He’s so alone, and, worse, he knows it. He watches Ga On interact with Elijah with such hunger, clearly wishing he could be a part of it, but knowing that no one wants him there.
He was so happy when Ga On made him breakfast, when they all ate together like a family, and he’s immediately made to feel guilty for it by his housekeeper. He’s evidently enjoying being domestic with Ga On, but the latter refuses to see the truth under his nose that Yo Han isn’t a bad guy.
Elijah says that Yo Han ruins everything he touches, but she sees the effect not the cause. Everything he touches has been ruined but not by him, and it’s made Yo Han all the more possessive because he’s terrified of the people he loves being taken from him. The housekeeper who was on his side? Hates him. The maid who seemed to actually like him? Likes his money more. Isaac? Dead. Ga On, whom he lets into his life and his home and trusts with his niece? Attempts to use his niece against him, accuses, and rages at him at every turn.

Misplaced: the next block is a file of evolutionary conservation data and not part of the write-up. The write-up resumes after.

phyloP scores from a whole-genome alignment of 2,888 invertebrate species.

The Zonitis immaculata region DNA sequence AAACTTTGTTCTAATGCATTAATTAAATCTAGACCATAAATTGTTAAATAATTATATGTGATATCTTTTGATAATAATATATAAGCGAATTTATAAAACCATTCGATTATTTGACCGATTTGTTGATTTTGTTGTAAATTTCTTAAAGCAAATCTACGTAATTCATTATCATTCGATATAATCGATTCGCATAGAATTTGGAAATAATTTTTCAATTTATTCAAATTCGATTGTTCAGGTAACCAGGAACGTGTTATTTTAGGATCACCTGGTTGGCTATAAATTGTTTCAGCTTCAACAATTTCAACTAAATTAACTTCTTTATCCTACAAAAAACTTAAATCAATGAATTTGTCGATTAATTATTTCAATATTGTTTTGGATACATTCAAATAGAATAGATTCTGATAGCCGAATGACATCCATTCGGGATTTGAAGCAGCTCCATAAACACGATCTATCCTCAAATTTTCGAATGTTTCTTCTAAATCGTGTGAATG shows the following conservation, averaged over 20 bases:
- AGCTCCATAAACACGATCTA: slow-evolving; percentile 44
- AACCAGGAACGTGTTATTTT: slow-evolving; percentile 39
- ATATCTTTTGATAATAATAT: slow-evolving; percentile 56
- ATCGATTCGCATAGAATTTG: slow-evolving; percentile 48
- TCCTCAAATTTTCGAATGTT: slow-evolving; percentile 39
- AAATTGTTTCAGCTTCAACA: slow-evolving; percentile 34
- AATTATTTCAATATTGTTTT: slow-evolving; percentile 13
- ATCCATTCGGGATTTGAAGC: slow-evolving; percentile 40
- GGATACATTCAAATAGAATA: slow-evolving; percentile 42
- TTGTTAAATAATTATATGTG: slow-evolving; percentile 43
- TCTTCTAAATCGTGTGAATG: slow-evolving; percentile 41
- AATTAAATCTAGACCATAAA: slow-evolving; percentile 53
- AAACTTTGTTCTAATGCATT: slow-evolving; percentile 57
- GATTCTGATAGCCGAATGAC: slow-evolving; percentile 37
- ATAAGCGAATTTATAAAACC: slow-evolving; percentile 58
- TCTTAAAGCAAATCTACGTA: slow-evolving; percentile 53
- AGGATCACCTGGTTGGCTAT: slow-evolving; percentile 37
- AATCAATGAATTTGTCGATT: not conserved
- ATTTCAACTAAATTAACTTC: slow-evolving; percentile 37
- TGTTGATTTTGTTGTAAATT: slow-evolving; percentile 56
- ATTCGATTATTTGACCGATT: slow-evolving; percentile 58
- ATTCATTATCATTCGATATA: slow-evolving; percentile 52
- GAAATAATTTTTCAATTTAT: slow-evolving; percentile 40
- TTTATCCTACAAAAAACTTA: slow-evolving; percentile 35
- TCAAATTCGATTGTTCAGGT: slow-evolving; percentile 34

During that last fight, Yo Han bitterly stares at Ga On like he blames himself for opening up to the guy. No one believes in him, and that’s why his defense mechanism is to paint himself as a monster: being feared gives him some control and power. Being a victim gives him nothing but pain. (Huge shoutout to Oh Jin Joo, who was the only one who believed in Yo Han this week. If Yo Han wasn’t so busy mooning over Ga On, and if Jin Joo didn’t appear to be crossing into the dark side, this would be a great romance.)